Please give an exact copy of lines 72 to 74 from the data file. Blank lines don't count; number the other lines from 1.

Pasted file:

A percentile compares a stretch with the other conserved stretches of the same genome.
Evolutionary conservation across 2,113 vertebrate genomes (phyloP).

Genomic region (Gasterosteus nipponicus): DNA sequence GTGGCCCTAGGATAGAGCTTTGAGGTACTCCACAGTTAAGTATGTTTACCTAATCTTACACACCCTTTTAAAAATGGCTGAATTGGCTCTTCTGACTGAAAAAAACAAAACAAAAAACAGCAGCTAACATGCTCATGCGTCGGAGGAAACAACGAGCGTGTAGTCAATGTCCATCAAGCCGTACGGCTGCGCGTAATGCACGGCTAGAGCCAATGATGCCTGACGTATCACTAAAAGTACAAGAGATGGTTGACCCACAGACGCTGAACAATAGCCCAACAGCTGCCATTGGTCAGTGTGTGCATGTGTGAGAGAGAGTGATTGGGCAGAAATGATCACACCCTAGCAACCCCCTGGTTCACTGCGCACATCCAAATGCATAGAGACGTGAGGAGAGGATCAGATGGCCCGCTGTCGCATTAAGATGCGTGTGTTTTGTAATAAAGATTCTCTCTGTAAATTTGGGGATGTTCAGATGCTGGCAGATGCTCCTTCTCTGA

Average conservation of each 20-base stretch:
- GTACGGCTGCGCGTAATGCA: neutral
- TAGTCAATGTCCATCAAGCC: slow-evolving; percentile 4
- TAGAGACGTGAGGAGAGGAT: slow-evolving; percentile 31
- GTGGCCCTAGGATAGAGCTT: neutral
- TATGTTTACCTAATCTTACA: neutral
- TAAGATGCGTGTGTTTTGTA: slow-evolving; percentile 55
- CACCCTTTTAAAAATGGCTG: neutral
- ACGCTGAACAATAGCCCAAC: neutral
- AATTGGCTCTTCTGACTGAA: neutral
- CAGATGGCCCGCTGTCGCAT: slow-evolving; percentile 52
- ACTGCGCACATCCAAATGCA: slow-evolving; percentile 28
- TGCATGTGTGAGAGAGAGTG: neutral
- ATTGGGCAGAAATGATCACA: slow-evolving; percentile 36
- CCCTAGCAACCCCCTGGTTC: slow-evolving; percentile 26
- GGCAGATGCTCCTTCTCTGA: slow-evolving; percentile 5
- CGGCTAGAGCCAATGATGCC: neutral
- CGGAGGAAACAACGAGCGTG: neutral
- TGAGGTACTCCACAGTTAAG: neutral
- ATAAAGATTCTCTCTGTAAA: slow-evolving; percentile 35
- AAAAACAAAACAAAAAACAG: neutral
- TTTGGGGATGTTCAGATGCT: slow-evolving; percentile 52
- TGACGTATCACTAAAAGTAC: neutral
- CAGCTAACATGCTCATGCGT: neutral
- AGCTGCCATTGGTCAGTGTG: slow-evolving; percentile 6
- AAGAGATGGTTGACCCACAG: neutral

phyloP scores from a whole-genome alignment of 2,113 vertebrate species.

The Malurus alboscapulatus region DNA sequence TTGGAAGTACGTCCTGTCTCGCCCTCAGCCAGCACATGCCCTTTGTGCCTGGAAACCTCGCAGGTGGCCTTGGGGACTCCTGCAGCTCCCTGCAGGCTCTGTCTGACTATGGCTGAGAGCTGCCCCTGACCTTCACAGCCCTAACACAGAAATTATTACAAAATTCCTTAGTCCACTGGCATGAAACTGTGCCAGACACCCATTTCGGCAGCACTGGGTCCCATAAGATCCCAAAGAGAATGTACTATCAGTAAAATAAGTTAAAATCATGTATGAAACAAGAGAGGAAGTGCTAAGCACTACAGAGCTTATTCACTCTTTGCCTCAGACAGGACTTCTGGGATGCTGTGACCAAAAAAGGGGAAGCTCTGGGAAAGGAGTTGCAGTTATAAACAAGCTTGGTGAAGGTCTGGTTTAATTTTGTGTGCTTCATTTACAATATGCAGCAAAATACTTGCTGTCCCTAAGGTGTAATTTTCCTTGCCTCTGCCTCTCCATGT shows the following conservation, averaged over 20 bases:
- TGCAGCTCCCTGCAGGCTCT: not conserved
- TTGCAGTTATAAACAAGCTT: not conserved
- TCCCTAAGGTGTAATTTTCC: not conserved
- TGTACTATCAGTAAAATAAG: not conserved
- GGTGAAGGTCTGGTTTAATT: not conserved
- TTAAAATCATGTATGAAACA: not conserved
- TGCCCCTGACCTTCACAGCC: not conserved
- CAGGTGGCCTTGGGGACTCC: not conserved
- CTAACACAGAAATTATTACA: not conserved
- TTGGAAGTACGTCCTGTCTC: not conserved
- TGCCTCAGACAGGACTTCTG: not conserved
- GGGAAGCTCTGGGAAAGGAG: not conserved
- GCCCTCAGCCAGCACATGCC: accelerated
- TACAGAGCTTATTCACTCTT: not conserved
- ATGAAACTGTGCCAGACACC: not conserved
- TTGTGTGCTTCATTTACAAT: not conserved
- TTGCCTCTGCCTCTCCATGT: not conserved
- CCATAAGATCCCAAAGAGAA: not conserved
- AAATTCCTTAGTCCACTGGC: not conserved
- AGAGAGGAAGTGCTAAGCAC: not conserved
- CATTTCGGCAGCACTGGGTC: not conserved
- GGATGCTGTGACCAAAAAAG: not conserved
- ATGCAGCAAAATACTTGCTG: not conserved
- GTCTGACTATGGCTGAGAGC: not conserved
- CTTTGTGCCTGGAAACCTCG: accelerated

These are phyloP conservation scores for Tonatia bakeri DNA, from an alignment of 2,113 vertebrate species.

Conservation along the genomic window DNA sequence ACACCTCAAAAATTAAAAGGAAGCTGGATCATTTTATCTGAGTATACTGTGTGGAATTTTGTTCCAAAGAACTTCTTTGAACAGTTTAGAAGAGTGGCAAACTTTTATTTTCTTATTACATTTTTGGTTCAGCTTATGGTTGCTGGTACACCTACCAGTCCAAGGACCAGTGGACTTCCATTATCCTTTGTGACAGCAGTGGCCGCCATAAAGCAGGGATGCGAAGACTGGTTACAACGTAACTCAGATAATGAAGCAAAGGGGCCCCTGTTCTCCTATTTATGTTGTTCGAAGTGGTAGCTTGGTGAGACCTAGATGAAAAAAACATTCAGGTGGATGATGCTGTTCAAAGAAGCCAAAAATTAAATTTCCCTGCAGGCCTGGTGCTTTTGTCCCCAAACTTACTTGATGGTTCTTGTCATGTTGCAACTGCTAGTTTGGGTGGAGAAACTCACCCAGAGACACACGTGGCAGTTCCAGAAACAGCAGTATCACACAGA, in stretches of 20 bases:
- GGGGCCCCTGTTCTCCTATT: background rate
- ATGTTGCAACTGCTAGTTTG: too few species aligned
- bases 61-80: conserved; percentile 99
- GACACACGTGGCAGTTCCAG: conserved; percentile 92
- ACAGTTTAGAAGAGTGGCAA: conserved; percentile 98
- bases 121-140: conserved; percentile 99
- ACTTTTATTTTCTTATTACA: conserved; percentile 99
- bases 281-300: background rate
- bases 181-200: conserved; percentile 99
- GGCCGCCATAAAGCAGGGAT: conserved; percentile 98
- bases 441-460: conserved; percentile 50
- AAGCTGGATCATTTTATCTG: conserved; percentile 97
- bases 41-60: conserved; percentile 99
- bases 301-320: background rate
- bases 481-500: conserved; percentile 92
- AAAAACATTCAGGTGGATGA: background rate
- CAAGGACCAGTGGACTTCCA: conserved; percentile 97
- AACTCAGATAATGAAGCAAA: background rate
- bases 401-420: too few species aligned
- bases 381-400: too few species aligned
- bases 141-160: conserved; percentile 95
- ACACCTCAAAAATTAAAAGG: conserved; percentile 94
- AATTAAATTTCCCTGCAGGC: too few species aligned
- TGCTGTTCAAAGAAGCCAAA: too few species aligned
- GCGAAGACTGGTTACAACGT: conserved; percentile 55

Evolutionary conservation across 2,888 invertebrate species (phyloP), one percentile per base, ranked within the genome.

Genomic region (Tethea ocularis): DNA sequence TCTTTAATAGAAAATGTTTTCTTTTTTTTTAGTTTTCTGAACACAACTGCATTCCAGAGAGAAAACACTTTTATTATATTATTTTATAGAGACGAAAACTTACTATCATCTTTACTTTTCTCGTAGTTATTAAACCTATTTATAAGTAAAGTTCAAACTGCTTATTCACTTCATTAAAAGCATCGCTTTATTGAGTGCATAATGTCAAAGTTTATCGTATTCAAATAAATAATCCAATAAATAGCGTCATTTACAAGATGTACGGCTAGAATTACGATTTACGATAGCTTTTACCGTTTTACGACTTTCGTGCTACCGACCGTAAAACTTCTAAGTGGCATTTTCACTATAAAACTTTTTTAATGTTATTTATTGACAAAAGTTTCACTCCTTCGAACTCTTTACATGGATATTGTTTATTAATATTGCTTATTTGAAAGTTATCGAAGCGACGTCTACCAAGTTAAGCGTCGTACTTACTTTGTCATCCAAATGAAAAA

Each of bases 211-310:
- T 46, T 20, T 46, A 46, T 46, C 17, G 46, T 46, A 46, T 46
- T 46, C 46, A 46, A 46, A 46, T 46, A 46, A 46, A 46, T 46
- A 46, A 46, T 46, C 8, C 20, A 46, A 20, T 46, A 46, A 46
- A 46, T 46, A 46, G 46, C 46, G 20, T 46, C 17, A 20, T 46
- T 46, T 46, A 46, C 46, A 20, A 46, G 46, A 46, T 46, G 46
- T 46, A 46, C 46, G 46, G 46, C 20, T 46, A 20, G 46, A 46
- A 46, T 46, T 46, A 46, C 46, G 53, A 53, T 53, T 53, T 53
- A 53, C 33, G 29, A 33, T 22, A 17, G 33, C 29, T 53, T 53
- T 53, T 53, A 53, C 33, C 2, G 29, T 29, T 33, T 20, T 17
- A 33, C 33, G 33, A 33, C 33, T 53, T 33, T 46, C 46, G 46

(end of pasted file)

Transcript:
- bases 301-320: background rate
- bases 481-500: conserved; percentile 92
- AAAAACATTCAGGTGGATGA: background rate